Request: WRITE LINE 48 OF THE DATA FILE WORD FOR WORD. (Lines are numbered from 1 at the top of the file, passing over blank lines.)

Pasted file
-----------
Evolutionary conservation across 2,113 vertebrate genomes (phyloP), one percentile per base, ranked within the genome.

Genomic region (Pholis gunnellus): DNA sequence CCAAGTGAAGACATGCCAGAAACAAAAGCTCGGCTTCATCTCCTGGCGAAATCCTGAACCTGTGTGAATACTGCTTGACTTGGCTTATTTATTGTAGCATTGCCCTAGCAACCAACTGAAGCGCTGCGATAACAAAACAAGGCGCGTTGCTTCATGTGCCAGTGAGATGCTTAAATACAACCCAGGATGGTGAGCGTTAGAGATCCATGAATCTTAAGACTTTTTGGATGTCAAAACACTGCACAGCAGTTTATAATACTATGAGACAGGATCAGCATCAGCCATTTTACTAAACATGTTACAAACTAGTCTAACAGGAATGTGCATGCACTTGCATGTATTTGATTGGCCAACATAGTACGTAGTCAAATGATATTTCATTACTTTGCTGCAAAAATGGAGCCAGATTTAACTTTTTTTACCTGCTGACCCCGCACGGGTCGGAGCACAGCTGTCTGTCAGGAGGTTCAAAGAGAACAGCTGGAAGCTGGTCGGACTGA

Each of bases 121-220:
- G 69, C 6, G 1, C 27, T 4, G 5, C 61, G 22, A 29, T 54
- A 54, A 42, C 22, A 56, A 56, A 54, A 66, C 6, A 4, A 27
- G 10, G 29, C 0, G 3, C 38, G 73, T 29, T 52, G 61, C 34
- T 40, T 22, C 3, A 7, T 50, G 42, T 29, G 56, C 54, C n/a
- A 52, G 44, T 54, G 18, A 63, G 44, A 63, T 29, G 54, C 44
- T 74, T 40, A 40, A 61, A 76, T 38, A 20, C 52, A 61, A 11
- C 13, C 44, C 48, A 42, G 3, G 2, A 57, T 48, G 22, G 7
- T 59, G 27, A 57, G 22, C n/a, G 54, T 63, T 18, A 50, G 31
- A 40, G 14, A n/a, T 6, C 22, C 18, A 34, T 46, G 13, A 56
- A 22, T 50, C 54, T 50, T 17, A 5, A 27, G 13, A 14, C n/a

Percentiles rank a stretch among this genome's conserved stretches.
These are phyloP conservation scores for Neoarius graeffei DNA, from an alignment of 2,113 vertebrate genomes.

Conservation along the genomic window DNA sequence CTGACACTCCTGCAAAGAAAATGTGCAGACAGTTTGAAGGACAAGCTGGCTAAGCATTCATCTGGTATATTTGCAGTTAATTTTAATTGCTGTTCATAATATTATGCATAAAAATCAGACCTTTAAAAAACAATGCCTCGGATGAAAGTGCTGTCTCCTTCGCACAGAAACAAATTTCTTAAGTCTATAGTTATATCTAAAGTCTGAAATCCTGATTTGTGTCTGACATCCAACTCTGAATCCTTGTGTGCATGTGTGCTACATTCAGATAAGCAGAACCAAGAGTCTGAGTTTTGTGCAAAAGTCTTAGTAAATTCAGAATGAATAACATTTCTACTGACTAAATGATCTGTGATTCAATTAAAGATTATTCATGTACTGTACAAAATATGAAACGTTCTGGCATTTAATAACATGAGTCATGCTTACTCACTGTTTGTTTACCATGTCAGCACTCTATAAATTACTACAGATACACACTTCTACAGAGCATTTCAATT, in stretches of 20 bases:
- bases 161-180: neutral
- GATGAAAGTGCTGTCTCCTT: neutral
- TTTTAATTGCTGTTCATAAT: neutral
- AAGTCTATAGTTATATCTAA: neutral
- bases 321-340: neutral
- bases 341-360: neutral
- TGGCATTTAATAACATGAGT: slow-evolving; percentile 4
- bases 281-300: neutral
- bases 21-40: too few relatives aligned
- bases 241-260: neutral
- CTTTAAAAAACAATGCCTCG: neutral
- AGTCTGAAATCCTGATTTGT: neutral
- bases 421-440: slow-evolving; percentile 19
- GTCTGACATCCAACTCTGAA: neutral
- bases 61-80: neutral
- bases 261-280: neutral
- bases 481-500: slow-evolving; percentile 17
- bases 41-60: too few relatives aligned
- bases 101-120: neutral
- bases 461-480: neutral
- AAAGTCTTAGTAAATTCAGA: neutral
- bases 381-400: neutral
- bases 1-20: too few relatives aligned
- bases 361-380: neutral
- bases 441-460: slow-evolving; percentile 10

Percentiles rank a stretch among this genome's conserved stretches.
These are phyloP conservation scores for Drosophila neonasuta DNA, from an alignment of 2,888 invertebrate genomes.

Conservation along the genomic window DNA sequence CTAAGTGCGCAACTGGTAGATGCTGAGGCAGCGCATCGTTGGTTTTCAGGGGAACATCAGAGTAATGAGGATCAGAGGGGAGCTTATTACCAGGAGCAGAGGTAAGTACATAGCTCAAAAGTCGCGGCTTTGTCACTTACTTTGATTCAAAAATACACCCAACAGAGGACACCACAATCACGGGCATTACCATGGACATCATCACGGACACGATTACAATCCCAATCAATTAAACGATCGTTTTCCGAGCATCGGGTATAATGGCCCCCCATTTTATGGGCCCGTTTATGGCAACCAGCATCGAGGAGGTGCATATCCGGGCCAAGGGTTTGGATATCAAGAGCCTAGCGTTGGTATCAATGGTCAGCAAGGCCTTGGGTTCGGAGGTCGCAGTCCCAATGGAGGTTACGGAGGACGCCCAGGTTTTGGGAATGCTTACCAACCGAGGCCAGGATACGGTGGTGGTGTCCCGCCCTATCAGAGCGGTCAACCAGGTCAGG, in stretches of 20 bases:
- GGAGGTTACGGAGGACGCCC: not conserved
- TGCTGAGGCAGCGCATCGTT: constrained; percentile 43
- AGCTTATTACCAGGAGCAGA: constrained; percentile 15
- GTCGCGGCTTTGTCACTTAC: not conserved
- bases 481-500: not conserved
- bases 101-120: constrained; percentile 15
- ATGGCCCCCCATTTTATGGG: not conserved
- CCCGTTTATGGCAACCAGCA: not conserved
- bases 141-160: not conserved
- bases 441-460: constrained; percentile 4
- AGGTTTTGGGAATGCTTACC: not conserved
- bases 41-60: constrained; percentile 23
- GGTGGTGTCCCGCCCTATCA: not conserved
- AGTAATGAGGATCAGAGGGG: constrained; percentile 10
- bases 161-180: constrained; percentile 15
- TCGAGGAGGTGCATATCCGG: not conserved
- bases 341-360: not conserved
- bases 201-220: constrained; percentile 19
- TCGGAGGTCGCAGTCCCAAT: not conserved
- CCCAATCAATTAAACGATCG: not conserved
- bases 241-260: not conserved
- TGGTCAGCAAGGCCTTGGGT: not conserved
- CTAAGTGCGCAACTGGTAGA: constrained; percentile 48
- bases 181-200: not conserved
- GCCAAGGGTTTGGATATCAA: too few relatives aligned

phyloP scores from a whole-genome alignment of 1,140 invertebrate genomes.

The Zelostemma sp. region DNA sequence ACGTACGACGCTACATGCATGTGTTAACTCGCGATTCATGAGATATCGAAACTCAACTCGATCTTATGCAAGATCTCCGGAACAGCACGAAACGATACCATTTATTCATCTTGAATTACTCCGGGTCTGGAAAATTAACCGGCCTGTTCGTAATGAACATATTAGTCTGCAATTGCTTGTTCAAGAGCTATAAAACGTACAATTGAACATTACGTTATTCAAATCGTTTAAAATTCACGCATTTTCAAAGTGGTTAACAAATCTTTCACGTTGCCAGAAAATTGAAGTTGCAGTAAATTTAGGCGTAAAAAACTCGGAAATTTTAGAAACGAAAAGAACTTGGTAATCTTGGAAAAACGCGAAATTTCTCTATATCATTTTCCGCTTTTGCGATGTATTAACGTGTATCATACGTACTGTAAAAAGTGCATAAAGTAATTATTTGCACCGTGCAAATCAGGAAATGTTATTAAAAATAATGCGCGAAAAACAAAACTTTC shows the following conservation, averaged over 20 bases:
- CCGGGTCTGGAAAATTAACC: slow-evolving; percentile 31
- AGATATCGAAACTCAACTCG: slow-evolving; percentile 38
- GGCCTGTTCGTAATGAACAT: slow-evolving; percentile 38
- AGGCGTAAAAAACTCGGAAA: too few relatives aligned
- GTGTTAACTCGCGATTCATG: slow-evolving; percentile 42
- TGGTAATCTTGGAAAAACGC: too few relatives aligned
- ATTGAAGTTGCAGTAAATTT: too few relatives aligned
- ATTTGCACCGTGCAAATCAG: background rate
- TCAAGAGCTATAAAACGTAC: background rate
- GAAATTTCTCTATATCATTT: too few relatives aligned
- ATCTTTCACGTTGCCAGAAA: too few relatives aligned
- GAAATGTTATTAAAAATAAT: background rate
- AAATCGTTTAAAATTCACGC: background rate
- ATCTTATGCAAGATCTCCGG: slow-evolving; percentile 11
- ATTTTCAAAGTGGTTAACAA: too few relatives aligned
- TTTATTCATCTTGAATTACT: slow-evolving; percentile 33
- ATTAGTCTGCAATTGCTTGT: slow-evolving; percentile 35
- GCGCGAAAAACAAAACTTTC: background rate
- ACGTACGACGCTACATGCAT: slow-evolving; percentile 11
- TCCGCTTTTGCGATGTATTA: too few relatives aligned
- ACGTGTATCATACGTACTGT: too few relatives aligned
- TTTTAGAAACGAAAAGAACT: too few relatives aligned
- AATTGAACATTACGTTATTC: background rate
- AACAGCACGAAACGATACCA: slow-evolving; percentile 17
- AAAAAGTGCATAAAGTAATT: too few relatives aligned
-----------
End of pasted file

- GTCGCGGCTTTGTCACTTAC: not conserved